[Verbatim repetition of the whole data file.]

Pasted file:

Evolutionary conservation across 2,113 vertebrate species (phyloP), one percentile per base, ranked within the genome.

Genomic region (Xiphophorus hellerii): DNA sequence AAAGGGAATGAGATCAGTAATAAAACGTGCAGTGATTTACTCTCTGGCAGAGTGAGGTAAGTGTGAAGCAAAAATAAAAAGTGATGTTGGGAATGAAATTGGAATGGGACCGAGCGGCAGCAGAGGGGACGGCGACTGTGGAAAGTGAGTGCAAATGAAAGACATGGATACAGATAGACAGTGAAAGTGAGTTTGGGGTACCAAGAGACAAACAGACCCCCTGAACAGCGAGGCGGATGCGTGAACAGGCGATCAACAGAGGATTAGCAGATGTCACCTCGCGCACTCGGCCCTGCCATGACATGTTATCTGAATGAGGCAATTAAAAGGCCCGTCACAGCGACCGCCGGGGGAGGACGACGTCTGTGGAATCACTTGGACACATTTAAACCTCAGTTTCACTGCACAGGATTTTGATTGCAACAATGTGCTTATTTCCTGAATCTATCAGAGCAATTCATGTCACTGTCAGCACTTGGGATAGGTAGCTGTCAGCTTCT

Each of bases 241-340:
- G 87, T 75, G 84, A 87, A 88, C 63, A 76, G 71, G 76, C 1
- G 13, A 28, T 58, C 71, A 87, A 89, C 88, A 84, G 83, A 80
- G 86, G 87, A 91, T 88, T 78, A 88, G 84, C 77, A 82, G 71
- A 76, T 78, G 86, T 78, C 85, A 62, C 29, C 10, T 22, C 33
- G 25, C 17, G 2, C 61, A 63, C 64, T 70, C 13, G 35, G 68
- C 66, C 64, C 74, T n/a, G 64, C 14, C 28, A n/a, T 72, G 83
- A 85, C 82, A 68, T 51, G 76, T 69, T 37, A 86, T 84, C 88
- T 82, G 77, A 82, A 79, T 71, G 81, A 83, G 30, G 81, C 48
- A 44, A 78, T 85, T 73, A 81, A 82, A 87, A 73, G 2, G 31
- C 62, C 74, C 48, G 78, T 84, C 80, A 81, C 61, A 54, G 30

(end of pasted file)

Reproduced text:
Evolutionary conservation across 2,113 vertebrate species (phyloP), one percentile per base, ranked within the genome.

Genomic region (Xiphophorus hellerii): DNA sequence AAAGGGAATGAGATCAGTAATAAAACGTGCAGTGATTTACTCTCTGGCAGAGTGAGGTAAGTGTGAAGCAAAAATAAAAAGTGATGTTGGGAATGAAATTGGAATGGGACCGAGCGGCAGCAGAGGGGACGGCGACTGTGGAAAGTGAGTGCAAATGAAAGACATGGATACAGATAGACAGTGAAAGTGAGTTTGGGGTACCAAGAGACAAACAGACCCCCTGAACAGCGAGGCGGATGCGTGAACAGGCGATCAACAGAGGATTAGCAGATGTCACCTCGCGCACTCGGCCCTGCCATGACATGTTATCTGAATGAGGCAATTAAAAGGCCCGTCACAGCGACCGCCGGGGGAGGACGACGTCTGTGGAATCACTTGGACACATTTAAACCTCAGTTTCACTGCACAGGATTTTGATTGCAACAATGTGCTTATTTCCTGAATCTATCAGAGCAATTCATGTCACTGTCAGCACTTGGGATAGGTAGCTGTCAGCTTCT

Each of bases 241-340:
- G 87, T 75, G 84, A 87, A 88, C 63, A 76, G 71, G 76, C 1
- G 13, A 28, T 58, C 71, A 87, A 89, C 88, A 84, G 83, A 80
- G 86, G 87, A 91, T 88, T 78, A 88, G 84, C 77, A 82, G 71
- A 76, T 78, G 86, T 78, C 85, A 62, C 29, C 10, T 22, C 33
- G 25, C 17, G 2, C 61, A 63, C 64, T 70, C 13, G 35, G 68
- C 66, C 64, C 74, T n/a, G 64, C 14, C 28, A n/a, T 72, G 83
- A 85, C 82, A 68, T 51, G 76, T 69, T 37, A 86, T 84, C 88
- T 82, G 77, A 82, A 79, T 71, G 81, A 83, G 30, G 81, C 48
- A 44, A 78, T 85, T 73, A 81, A 82, A 87, A 73, G 2, G 31
- C 62, C 74, C 48, G 78, T 84, C 80, A 81, C 61, A 54, G 30